Applications for the second round of funding for a unique collaborative effort between the University of Georgia and China Agricultural University are now being accepted.
“We began this collaboration in 2018 with six teams of researchers, each with a principal investigator from both China Agricultural University and UGA,” said Amrit Bart, director of the Office of Global Programs in the UGA College of Agricultural and Environmental Sciences.
“Because these collaborations are designed for projects that produce data within 12 months, they provide an ideal way for researchers to lay the groundwork necessary to secure additional grants in the future,” said Bart, noting that the criteria for the grants require that each proposal provide “evidence that it contributes to key societal challenges and fits with and complements the wider multidisciplinary research portfolios across CAU and UGA.”
“We’re fortunate to have alumni who are on the CAU faculty, which is ranked fourth in global rankings of agricultural universities,” said Bart. “There are a number of research areas at our two institutions that are complementary. Collaborating provides the opportunity for findings that are far more significant than might be accomplished at either institution alone. It also builds international relationships.”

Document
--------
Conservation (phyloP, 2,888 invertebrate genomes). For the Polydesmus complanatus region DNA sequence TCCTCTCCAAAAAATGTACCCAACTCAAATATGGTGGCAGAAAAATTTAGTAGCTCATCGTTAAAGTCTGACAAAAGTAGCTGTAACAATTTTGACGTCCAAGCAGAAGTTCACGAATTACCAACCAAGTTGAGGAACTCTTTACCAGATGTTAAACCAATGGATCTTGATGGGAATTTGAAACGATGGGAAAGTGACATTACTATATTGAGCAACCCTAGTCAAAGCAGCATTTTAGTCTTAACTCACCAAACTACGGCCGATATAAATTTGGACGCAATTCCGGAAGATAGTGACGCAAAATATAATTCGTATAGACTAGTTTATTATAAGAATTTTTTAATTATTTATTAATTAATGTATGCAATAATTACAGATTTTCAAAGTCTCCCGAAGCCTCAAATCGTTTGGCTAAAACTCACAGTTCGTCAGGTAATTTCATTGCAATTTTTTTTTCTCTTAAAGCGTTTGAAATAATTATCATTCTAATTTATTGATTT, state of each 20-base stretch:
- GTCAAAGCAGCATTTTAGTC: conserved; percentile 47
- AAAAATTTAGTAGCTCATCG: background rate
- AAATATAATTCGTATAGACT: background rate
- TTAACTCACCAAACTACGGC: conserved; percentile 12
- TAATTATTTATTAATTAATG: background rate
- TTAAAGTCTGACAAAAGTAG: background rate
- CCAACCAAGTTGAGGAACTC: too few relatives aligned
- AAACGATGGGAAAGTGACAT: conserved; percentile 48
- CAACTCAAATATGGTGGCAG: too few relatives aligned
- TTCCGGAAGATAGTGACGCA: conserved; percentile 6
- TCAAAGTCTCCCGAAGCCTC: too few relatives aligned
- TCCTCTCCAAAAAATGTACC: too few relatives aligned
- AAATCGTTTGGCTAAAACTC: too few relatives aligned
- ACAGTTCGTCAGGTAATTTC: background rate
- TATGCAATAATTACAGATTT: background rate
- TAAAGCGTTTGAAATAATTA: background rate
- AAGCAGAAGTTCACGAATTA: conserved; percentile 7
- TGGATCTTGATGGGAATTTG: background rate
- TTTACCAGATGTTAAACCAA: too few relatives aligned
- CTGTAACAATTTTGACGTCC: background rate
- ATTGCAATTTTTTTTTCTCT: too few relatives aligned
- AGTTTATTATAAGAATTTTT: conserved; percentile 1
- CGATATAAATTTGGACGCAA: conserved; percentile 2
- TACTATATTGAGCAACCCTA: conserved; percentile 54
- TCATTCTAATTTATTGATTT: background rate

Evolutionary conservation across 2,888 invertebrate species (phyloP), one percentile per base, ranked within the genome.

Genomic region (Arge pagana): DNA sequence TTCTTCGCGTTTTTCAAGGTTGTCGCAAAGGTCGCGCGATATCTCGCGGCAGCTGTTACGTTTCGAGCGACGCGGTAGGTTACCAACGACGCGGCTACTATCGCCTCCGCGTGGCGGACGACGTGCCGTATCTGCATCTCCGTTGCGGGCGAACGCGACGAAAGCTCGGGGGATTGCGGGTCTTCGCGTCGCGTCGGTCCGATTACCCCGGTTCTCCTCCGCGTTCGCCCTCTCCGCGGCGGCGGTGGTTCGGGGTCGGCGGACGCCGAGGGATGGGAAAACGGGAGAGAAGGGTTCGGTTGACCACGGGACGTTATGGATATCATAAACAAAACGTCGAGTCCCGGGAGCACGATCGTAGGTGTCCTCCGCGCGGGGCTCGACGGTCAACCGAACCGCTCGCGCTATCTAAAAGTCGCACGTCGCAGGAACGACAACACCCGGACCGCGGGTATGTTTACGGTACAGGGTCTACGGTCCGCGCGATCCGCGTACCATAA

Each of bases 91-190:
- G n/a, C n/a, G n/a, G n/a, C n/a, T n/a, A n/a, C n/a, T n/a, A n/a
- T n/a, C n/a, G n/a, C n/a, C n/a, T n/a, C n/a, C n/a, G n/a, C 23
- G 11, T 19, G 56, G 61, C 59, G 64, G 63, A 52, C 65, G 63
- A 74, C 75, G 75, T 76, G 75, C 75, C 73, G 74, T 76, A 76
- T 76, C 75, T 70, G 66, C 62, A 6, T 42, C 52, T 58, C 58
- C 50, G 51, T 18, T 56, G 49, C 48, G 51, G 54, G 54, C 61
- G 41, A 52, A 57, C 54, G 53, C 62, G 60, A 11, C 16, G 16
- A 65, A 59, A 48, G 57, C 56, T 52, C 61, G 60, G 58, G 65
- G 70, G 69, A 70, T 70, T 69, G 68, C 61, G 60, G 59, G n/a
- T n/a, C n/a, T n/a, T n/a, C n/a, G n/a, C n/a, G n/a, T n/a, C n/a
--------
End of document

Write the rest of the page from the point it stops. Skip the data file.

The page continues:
Projects funded last year included a collaboration between Jason Wallace, a UGA assistant professor of crop and soil sciences, and Dingming Kang, a CAU agronomy professor, who is teasing apart how bacteria, fungi and other microbes found living in and on corn affects the crop’s response to various stressors, such as cold, heat and drought.
“Dr. Kang has been exploring the impact of various seed treatments on corn’s early-season cold tolerance,” Wallace explained. “In our collaboration, my lab is performing the data analysis on samples Dr. Kang has collected in four different corn-growing areas of China. We are trying to identify specific microbes that may play a role in how well corn germinates, especially when it has to deal with stressors like heat and cold.”
CAES Dean Sam Pardue accompanied Bart and several other administrators on a trip to CAU in the fall as part of a midterm review of the project.
“The global nature of our food system requires strategic partnerships of the best minds in the world to solve the grand food-production and environmental challenges before us,” Pardue said. “Our partnership with China Agricultural University is showing great promise and potential for a lasting, sustainable relationship between our university researchers.”
The deadline for applying for the new grants is 5 p.m. on Friday, March 8. The maximum amount to be awarded is $14,000. For more information, contact the Office of Global Programs at firstname.lastname@example.org.